A: The major challenges during the creation of this song and in fact the whole album were the musical arrangement and unreliable internet connections. Being produced at the peak of the pandemic, most songs were written in isolation, exacerbated by the geographical separation between my cowriter Rey, in Cuba; and myself in Australia. To overcome this, we heavily relied on exchanging tracks over the internet, leading to significant delays due to Cuba’s limited internet access. Rey primarily composed 99% of the album’s music, and the collaborative process involved him sending demos, me modifying and restructuring them, and the constant back-and-forth until a final format was agreed upon. Our unique writing process involved Rey sending demo music, and only after finding a suitable piece would I pen the lyrics, often without a complete melody initially. Patience also became a personal challenge, as I desired both a thorough creative process and a swift completion of the work, highlighting the contradictory nature of my approach.

How do you hope your audience will feel or what do you hope they will take away after listening to “Tell Me It Ain’t True” and watching the music video?

A: I write all my songs with the intent of getting people to connect with the lyrics whilst giving them the space within the song to be able to form their own opinions and emotional responses. I never want to tell someone how they should feel when they listen to my song as it’s an intensely personal experience for every person. My hope is that listeners take away whatever they need to be able to negotiate their feelings and that it strikes a chord with them, encouraging them to address those conjured up emotions.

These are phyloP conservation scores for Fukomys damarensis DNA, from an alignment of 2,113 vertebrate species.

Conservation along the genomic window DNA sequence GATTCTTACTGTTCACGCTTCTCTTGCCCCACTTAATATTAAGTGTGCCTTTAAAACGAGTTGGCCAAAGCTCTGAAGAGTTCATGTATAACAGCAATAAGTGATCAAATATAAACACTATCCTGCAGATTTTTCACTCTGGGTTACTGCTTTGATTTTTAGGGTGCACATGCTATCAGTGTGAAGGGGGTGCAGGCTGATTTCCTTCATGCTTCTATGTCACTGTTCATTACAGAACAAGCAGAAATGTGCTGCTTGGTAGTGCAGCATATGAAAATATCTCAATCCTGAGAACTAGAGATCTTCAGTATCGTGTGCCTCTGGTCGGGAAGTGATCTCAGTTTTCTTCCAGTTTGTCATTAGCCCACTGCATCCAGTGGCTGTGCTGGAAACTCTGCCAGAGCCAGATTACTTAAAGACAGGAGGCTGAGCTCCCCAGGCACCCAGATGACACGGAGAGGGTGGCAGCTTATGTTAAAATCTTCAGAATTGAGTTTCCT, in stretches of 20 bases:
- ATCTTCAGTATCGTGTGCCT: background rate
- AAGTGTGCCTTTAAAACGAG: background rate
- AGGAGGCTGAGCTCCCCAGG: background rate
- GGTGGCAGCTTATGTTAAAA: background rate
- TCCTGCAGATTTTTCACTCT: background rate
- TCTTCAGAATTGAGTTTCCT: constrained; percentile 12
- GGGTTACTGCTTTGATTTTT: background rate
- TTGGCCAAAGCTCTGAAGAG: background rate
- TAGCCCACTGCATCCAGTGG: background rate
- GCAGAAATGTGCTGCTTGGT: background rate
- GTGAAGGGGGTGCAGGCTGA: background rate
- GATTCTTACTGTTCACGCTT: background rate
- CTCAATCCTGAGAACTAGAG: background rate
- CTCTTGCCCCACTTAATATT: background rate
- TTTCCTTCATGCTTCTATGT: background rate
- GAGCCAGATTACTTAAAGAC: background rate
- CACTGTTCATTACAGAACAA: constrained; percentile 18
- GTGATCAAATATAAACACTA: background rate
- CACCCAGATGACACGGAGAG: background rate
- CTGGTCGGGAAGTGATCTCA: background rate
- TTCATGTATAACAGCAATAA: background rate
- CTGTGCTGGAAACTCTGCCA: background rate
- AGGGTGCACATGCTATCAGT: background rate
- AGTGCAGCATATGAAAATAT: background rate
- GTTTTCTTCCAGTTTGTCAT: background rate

Finally, with the release of “Tell Me It Ain’t True” through Epictronic via The Orchard Sony, what are your expectations for the song’s impact on your career and your audience?

A: I’ve been extremely humbled by the response to this song. Within the first 3 weeks of its release, it has amassed over 1 million views on my label’s (Epictronic) YouTube channel. This tells me that the song is resonating with people all over the globe. As an artist from Australia, achieving that global reach in a few short weeks is staggering! It’s already led to more downloads of my other songs and increasing interest in the new album “Walking With My Darkness”, which is being released worldwide on Friday 16th Feb 2024.

TMIAT has also created a stepping stone for me to now be in a position where industry professionals are recognising the potential for this song and my career to continue to develop in a strong forward momentum. As such touring opportunities are now being worked on for later this year in addition to the release of more music throughout 2024 and beyond.